Bond advises rest and rotation for quicks
New Zealand quick bowler Shane Bond has said there is a danger of losing more fast bowlers from Test cricket unless boards and team managements rest them periodically.
"Bowlers are almost going to be like pitchers, where you play a game and sit out the next, because of the amount of cricket played these days," Bond told Cricinfo. "I worry that fast bowlers are going to withdraw from Test cricket early to play limited-overs cricket."
New Zealand's often-injured pace spearhead, who retired from Test cricket last year, said Australia were possibly the only team in a position to give their fast bowlers a break. "They win more than they lose. They seem to rotate bowlers even during series and still win. People tend to forget they are resting and rotating and giving guys a week off here and there. A lot of the other teams, because they are struggling to win 50-50, are just playing their best team all the time, and they suffer when there are injuries.
Bond turned out for Kolkata Knight Riders in the recent IPL and is now on show in the World Twenty20 in the Caribbean. He tipped the short format to develop as a showcase for fast bowlers. "You are not risking injury [in Twenty20] like you would when bowling eight- to nine-over spells, which sometimes can be dangerous."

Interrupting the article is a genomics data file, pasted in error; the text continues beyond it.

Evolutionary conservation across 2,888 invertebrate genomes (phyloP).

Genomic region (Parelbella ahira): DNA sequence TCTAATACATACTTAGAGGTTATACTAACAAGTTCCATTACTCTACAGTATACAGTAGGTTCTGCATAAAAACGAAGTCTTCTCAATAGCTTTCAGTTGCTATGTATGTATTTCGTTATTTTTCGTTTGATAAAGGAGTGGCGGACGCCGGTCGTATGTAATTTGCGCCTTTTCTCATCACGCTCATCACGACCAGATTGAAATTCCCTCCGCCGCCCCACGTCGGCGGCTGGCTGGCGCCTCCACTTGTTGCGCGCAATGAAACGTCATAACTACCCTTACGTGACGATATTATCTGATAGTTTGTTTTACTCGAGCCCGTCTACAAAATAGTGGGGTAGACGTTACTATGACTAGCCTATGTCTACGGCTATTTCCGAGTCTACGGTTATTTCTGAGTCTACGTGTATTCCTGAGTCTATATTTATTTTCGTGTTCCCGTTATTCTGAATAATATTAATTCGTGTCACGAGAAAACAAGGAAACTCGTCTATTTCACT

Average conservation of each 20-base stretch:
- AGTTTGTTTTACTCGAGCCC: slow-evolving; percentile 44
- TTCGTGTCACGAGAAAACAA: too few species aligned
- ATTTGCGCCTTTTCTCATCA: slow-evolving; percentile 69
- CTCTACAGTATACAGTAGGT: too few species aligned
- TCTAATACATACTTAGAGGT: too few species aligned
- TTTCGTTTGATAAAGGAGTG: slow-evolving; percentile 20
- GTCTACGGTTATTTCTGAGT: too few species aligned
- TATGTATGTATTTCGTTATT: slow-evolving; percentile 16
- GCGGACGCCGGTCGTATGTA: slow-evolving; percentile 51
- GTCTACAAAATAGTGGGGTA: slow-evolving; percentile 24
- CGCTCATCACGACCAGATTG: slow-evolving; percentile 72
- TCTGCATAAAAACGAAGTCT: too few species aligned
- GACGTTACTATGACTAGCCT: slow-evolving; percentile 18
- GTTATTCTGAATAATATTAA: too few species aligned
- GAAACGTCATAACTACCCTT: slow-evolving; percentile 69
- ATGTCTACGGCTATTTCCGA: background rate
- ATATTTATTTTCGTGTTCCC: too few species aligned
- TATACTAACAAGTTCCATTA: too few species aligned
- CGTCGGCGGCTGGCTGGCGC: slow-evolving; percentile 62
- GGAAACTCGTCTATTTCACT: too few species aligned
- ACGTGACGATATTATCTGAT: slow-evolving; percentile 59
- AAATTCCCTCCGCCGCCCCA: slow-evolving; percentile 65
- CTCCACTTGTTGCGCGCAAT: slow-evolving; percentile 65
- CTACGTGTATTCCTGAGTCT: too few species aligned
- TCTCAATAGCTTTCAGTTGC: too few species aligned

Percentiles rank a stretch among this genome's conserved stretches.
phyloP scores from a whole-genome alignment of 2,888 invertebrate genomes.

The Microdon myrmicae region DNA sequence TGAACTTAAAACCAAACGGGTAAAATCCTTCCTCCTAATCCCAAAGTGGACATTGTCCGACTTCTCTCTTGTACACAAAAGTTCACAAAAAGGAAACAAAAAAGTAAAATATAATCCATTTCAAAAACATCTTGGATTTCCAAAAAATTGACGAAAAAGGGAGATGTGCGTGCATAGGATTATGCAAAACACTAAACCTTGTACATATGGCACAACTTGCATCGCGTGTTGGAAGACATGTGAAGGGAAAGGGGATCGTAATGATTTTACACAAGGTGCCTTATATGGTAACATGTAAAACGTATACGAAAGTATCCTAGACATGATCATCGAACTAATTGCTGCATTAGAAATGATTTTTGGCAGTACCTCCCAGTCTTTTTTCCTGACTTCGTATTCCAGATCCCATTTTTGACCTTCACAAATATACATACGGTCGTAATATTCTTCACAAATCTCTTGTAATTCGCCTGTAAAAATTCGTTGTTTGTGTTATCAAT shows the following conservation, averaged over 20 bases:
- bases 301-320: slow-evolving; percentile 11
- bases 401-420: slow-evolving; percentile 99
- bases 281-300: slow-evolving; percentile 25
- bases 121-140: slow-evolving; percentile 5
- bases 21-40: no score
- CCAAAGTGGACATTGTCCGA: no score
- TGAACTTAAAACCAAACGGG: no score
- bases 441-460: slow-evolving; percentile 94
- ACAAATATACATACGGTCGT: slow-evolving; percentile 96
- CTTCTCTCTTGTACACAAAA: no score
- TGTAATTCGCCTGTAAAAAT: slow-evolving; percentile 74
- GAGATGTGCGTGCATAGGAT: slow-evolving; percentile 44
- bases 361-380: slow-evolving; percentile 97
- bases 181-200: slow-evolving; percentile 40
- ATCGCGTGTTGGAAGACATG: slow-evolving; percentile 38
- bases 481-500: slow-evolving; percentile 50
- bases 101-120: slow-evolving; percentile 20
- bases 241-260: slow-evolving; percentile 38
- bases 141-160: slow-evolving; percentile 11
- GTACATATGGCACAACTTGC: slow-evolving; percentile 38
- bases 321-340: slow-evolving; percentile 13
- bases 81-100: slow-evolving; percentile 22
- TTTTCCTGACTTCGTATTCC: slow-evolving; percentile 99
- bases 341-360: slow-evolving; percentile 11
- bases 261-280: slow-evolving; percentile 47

Bond said his laziness as a teenager was to blame for the repeated breakdowns for which he became notorious over an all-too-short Test career. "The thing that hurt me the most was, I was really lazy in my late teens. Because of that, I got a lot of back problems. So I missed a lot of years from 17 to 23. I never had a good base for bowling. I just lacked it.
"I went away from cricket, and then I am back and all of a sudden bowling proper fast. I went from a little bit of cricket to international cricket, where I am bowling fast. That catch-up was too much. The difference in intensity at domestic and international levels is massive and people don't appreciate how big it is."
He ruled out a return to Tests but said younger bowlers could continue in the format as long as they managed their comebacks from injuries wisely. "I still see it now when I play with guys who are injured and they want to be back for a game that is, say, six weeks down the line. You've just got to come back when you are fully fit. Too many people - and I have made the mistake in the past - sometimes rush back to make a tour or a series even when they are not a 100% fit. You are better off taking it step by step."
Bond said the decision to quit Tests had been hard for him because he had badly wanted to get to 150 wickets in the format. "When I came back against Pakistan, I felt I had the opportunity once again to achieve those goals, and then, bang, I got injured. It was demoralising.
"Test cricket is about getting people out and that's what I do: I got people out. A lot of goals I wanted to achieve were built around Test cricket, but I am also a realist. I realised every time I played four- or five-day cricket, I broke if I played few games on the bounce. It is just the way I played: I find it difficult to hold back. I just go hard. It hurt me."